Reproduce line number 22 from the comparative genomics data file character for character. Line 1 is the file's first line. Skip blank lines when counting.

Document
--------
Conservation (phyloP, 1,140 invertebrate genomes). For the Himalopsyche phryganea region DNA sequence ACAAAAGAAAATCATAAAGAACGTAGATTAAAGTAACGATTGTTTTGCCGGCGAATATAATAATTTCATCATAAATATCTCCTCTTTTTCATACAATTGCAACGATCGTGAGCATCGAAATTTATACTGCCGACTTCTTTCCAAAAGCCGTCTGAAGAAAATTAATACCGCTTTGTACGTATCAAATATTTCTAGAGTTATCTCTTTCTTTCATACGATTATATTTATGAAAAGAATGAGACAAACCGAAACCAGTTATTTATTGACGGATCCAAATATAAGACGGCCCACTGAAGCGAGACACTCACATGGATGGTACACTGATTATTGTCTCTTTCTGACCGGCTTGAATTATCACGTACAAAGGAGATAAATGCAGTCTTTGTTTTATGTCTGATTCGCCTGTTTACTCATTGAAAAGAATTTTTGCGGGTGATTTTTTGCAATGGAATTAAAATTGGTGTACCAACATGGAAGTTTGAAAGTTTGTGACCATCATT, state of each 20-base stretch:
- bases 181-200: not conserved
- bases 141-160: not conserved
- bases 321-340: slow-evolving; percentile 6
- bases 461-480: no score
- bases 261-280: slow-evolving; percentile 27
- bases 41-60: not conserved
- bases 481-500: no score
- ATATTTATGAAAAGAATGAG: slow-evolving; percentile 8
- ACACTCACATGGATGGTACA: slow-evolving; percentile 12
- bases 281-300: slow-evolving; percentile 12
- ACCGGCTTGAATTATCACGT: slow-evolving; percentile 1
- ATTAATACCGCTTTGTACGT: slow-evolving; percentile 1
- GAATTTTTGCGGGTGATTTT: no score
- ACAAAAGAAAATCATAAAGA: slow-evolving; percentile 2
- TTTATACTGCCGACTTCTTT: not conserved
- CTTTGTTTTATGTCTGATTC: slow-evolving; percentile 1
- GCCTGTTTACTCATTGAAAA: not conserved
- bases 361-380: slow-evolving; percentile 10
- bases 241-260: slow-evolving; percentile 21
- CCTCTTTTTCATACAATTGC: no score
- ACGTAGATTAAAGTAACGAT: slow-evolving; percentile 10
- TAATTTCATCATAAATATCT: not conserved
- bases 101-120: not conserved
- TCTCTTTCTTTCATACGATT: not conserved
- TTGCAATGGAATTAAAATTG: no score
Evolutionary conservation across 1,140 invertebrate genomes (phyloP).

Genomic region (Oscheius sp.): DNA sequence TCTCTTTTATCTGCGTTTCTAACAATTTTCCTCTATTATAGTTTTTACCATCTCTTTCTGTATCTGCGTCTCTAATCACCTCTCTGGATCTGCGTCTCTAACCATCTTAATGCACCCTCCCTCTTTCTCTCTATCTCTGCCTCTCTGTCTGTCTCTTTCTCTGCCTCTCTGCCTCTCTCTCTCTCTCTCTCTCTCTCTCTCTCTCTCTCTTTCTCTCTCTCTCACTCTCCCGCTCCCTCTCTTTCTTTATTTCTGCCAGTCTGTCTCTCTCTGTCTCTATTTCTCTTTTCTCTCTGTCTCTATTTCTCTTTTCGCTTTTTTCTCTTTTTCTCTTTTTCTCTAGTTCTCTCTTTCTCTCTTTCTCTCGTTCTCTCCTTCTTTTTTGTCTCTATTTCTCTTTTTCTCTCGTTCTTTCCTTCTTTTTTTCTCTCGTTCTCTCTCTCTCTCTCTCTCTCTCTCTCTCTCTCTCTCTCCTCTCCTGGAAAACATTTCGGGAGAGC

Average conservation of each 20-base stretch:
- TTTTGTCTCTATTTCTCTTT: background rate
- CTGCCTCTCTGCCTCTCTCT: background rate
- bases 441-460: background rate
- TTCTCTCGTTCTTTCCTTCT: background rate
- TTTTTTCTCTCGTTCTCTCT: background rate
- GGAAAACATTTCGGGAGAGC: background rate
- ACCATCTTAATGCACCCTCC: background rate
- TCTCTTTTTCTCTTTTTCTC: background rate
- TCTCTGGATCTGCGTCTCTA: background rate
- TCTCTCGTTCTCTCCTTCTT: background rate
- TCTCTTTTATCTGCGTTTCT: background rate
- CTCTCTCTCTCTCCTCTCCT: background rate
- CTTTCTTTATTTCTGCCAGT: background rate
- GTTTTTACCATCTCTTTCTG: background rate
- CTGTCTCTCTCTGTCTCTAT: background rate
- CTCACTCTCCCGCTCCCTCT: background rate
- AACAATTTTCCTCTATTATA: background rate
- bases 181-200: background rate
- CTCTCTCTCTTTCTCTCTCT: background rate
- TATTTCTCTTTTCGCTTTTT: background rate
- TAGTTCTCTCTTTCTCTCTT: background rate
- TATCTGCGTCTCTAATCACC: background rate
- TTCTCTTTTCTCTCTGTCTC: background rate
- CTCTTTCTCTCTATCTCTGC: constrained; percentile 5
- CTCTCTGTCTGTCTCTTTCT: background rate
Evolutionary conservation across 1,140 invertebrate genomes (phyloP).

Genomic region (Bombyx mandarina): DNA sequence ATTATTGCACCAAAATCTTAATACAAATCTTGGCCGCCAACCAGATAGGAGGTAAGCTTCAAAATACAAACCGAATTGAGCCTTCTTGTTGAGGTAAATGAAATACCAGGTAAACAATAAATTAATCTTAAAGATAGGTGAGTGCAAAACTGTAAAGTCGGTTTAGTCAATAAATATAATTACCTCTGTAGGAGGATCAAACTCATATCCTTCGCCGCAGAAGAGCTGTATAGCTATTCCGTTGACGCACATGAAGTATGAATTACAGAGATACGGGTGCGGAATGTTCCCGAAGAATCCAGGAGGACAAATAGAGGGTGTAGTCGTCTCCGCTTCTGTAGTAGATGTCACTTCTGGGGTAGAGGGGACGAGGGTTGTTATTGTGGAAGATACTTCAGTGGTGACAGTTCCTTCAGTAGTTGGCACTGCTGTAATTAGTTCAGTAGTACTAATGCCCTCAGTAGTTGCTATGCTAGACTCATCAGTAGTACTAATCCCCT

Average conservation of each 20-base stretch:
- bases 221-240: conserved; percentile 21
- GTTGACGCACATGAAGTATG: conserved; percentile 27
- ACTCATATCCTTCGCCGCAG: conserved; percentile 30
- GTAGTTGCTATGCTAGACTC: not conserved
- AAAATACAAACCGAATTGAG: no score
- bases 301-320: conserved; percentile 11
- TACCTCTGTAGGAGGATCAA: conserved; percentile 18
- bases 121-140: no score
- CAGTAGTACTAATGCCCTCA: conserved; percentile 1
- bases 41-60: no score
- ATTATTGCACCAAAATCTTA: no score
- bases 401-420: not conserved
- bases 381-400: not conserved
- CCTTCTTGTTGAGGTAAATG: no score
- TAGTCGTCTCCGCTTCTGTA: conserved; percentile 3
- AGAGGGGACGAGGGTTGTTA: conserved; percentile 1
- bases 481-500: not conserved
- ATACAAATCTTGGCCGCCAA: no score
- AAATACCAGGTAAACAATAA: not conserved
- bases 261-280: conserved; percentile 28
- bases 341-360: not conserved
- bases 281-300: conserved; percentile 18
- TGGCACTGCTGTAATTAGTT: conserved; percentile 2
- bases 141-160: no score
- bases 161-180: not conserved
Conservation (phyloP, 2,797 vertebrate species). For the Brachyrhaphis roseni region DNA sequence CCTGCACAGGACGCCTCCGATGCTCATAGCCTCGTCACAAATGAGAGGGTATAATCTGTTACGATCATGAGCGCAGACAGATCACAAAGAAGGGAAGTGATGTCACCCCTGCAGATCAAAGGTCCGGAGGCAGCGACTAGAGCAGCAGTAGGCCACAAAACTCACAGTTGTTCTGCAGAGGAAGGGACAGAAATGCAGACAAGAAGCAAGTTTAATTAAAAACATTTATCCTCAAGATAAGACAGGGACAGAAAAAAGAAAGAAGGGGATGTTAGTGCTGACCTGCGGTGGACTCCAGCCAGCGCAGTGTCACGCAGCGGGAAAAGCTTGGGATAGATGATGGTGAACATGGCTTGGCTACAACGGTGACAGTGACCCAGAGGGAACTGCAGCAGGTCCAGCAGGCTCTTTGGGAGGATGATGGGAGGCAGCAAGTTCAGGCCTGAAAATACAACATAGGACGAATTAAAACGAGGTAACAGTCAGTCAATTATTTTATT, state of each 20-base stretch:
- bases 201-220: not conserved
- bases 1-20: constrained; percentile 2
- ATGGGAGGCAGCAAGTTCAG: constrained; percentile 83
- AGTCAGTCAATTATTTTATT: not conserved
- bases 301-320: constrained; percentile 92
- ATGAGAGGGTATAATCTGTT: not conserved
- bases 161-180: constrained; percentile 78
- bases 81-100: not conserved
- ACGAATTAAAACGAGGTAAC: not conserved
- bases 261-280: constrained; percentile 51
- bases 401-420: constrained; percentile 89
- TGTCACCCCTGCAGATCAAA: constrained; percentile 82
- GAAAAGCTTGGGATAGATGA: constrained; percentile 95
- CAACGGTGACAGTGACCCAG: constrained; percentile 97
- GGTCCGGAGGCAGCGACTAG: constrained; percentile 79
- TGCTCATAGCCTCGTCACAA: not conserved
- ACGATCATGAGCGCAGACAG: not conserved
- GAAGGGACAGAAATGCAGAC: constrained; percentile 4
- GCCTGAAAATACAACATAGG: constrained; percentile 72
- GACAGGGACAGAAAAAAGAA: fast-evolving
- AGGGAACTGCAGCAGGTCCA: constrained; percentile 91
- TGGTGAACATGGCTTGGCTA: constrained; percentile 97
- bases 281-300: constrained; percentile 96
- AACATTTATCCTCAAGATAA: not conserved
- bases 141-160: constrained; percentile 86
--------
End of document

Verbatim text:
- ACGTAGATTAAAGTAACGAT: slow-evolving; percentile 10